In any event, rather than sensibly making everyone take off their shoes, as in mosques, the authorities cater to tourists by having everybody stretch these filmy little transparent plastic things over their shoes. The problem: Turkish shoe-condoms are one size too small for my feet. My Turkish friends, exerting themselves to no end, would bent over to yank and tug and heave at the shoe-condom until it finally stretched over my gigantic foot…and then burst into a wispy plastic scrap. Then another…and another…I counted five busted shoe-condoms before they finally gave up and let me walk through Rumi’s mausoleum with the little plastic bags stretched tightly over just the front halves of my shoes.
I began to feel really sorry for Kareem Abdul-Jabbar, who, we were told, was also traveling in Turkey. Those Turkish shoe-condoms, I imagine, would barely cover Kareem’s big toe.
The next day, still in Konya, I was told — or so I understood — that I would have the day off. During the previous ten days of our stay in Turkey, my American companions and I had been giving talks to overflow crowds every night, and occasional afternoons as well. Our days were crowded with traveling and sightseeing. We usually didn’t get to sleep until 1 a.m., and then were up again at 4:30 a.m. for the pre-dawn fajr prayer. We were making good use of every available minute in Turkey, and sleep was not a priority.
So when, on May 15th, I was told I would have the day off, and the younger guys in our party would be doing the public speaking, I kicked back and relaxed and threw on a pair of size 15 rubber sandals over my bare feet. Just as I was sinking into the easy chair in the hotel lobby, Brother Najat, our scheduler, grabbed me by the arm and said “Come on, they’re waiting at the convention!” I hastily threw on my suit jacket, but neglected to put on real shoes, assuming that since I wasn’t on the speaking program, it wouldn’t really matter.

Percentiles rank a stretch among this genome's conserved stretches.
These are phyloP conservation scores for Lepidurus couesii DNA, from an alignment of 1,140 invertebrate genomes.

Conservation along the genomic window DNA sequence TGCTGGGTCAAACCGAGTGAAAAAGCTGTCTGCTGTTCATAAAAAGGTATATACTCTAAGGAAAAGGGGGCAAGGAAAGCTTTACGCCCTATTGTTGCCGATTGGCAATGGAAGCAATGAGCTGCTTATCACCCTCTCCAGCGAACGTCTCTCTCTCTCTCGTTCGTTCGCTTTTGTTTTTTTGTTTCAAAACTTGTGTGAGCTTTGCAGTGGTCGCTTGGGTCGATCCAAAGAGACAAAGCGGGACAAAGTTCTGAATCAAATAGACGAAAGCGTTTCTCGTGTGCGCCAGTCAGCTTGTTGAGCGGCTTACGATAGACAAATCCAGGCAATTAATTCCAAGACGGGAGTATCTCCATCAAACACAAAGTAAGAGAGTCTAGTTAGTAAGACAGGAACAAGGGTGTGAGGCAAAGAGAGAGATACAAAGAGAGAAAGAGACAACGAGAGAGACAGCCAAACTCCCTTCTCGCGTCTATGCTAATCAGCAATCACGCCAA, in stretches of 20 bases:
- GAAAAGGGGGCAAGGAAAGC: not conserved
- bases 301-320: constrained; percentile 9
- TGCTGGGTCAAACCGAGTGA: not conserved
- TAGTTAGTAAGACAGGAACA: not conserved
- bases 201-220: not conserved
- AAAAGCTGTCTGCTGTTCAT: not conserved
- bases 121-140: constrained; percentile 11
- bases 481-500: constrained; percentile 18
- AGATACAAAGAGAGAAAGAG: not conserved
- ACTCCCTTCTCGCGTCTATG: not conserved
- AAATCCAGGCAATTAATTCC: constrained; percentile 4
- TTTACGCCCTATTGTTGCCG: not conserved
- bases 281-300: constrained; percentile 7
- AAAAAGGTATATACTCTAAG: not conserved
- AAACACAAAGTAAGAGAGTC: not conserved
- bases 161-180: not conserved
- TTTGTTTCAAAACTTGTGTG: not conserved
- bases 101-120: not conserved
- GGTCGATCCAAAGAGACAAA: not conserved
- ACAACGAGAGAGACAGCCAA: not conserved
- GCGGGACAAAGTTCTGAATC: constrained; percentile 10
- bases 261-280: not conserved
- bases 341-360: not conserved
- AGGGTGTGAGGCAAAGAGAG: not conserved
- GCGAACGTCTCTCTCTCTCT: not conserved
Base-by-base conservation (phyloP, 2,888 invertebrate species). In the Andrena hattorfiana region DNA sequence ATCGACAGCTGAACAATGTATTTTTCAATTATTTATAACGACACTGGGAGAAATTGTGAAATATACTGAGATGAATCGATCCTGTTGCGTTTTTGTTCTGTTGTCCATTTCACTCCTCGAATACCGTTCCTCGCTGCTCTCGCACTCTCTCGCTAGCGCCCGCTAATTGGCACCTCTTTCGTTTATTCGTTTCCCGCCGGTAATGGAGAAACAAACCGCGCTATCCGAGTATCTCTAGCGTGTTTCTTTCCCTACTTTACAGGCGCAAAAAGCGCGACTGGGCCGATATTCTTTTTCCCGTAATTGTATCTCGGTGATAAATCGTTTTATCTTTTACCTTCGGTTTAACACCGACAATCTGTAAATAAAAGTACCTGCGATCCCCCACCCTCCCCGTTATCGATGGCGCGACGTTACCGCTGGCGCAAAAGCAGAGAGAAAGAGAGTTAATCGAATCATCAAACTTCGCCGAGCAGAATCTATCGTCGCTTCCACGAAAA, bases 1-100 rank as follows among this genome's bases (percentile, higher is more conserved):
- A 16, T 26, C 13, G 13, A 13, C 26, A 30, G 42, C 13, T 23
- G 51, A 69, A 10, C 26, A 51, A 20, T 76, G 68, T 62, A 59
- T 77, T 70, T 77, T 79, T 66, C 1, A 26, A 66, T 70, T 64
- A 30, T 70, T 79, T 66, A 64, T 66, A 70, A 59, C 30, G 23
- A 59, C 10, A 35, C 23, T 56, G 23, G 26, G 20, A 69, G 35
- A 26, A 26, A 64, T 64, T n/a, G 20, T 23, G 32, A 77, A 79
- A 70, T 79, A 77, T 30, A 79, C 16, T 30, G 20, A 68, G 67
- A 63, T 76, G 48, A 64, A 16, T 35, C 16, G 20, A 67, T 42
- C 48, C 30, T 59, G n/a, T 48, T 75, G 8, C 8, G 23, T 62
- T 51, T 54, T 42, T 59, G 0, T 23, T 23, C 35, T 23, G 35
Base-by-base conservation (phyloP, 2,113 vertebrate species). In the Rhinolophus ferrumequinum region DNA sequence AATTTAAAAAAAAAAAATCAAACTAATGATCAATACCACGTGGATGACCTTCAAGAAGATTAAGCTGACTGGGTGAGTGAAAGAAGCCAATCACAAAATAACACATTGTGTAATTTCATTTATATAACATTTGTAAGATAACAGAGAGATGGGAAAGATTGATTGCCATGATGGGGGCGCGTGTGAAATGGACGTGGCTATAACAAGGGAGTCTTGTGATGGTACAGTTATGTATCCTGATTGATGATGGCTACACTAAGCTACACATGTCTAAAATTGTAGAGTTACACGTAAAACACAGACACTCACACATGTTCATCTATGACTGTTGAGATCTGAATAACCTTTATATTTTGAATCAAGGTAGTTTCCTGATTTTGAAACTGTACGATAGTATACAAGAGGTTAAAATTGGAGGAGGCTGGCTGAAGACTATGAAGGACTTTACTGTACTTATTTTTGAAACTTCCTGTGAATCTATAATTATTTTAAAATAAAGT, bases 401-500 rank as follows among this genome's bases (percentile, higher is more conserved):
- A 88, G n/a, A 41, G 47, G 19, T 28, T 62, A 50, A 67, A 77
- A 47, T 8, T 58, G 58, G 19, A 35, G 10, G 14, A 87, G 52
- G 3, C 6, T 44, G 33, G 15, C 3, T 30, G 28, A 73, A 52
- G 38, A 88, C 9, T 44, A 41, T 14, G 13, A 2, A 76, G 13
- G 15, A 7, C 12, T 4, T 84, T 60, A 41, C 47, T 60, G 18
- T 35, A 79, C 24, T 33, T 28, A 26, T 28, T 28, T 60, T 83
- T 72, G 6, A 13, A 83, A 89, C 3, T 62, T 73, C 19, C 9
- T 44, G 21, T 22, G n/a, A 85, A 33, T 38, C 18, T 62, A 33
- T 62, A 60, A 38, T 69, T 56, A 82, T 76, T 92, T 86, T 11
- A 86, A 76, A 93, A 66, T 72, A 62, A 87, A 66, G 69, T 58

On the way to the auditorium, someone showed me the latest edition of the national newspaper Yeni Asya. My face was plastered at the top of the front page.
When I got out of the van at the convention, in the middle of a crowd of 5,000 people milling around outside, I was immediately mobbed. It seemed like every one of the 5,000 people wanted to shake my hand and have my picture taken with them. They had all read the newspaper story about how the Zionists had destroyed my academic career because I had spoken out for 9/11 truth.
As the people in that enormous crowd saw me, broad smiles lit up as they recognized me from the newspaper. Stepping up to shake my hand, their eyes would drop to glance at my bare, gnarly feet protruding every which way from the size 15 plastic sandals. For a split second, their jaws would drop and their eyes would bulge. Then they would put the smile back on and murmur as we shook hands: “Do you need socks? Do you need shoes?”
Soon the rumor was going around that the Zionists had deprived me not only of my career, but along with it everything I owned, including my shoes and socks.